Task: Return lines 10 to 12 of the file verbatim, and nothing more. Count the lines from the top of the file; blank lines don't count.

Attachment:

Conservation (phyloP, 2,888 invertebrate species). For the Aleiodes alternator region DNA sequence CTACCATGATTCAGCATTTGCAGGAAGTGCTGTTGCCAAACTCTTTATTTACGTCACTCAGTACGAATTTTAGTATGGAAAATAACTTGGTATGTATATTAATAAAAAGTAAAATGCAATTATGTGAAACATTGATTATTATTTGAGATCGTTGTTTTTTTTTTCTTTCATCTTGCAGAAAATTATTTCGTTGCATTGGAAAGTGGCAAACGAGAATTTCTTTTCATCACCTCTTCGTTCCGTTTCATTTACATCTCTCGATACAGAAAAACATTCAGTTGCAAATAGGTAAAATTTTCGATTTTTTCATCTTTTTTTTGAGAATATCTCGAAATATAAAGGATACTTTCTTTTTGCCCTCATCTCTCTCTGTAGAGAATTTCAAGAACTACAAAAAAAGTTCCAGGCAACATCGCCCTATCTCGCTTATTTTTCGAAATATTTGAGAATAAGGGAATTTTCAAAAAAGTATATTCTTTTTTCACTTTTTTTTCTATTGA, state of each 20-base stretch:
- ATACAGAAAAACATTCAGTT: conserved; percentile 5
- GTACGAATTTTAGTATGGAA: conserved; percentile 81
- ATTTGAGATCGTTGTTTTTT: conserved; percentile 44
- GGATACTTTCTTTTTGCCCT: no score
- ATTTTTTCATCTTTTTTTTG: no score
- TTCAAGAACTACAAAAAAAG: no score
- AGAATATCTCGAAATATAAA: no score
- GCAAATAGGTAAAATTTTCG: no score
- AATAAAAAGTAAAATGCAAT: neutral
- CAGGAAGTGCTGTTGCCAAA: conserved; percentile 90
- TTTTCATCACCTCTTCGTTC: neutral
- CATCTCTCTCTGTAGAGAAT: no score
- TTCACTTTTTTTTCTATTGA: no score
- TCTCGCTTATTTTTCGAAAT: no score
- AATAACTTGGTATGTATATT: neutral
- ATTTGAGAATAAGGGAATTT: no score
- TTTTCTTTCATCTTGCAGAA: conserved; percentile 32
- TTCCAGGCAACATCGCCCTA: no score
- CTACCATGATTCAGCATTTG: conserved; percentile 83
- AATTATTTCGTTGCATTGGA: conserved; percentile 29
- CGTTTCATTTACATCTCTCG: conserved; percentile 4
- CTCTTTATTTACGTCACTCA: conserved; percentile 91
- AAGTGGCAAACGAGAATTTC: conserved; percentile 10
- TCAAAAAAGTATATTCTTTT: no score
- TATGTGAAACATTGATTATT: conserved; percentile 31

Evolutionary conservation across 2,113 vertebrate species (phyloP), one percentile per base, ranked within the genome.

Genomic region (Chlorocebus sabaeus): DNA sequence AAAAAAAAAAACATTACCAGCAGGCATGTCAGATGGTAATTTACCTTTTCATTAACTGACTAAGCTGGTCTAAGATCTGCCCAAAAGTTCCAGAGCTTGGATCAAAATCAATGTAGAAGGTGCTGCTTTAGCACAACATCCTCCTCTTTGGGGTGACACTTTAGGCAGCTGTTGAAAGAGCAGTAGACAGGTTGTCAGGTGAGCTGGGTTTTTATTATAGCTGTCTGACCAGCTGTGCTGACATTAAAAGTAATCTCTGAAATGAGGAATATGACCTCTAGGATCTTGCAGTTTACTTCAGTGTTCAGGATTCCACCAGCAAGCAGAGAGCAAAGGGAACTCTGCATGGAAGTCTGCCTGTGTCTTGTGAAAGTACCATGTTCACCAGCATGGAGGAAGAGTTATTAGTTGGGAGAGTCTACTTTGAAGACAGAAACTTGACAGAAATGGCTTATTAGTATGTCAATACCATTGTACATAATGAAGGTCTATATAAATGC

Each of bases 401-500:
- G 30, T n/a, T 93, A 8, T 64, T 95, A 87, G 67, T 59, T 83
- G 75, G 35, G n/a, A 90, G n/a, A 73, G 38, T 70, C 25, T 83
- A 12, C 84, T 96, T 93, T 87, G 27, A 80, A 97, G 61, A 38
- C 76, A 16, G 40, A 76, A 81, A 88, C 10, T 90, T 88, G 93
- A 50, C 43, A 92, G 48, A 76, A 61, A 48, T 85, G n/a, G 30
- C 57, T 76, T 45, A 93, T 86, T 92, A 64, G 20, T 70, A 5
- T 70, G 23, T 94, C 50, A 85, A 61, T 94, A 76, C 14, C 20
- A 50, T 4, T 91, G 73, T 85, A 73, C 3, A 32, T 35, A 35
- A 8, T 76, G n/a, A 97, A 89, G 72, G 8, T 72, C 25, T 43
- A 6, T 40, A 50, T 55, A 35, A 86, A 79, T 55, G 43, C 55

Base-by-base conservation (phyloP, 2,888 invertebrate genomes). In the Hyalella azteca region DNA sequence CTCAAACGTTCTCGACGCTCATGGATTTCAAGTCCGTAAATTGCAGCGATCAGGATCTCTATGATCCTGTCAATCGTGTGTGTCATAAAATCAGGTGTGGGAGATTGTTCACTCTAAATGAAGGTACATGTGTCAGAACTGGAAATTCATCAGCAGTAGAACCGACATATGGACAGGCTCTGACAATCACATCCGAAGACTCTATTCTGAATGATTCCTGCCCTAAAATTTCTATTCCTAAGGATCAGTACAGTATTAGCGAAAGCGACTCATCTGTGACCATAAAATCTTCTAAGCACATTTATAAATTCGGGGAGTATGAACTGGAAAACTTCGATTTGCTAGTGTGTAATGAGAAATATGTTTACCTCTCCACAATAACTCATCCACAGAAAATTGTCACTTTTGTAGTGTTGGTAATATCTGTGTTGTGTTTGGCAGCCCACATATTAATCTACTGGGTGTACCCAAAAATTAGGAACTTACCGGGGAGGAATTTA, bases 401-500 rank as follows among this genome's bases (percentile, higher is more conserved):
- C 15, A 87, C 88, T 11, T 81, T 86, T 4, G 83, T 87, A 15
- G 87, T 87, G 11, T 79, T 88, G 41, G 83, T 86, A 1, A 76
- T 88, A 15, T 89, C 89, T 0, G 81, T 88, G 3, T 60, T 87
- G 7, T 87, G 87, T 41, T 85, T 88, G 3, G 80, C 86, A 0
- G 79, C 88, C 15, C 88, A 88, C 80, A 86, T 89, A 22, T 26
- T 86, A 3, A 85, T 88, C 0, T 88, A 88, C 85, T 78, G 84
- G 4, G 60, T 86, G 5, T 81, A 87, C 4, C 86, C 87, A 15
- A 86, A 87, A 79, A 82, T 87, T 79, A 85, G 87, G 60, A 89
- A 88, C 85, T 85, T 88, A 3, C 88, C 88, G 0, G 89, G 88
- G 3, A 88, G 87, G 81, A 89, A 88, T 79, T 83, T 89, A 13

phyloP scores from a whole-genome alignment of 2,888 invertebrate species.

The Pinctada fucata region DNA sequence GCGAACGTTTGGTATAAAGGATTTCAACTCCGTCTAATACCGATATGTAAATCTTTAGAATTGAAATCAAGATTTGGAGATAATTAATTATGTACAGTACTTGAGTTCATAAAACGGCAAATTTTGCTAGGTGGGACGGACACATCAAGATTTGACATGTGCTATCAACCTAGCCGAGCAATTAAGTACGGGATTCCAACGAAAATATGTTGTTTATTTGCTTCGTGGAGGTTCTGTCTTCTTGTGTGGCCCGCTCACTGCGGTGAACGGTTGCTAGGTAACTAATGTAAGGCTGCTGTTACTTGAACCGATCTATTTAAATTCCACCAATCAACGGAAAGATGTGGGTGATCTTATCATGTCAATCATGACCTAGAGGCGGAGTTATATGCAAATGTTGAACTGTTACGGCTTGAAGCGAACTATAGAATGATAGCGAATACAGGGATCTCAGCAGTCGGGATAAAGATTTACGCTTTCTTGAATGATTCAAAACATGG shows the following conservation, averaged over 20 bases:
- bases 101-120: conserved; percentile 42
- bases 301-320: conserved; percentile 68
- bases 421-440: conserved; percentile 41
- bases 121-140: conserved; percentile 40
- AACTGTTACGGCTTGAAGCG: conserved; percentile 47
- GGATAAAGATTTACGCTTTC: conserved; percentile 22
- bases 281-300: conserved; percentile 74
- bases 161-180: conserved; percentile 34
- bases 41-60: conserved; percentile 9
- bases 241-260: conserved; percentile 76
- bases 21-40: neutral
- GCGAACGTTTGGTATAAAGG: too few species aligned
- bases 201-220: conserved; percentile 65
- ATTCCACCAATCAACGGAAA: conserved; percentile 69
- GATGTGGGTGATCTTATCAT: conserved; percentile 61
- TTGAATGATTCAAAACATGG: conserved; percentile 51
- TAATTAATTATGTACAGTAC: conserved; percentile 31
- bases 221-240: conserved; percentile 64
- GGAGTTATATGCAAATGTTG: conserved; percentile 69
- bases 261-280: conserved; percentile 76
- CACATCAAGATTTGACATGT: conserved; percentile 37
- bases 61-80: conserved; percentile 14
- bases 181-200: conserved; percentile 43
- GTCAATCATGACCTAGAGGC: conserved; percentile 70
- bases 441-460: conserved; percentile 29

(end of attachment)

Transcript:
- AATAAAAAGTAAAATGCAAT: neutral
- CAGGAAGTGCTGTTGCCAAA: conserved; percentile 90
- TTTTCATCACCTCTTCGTTC: neutral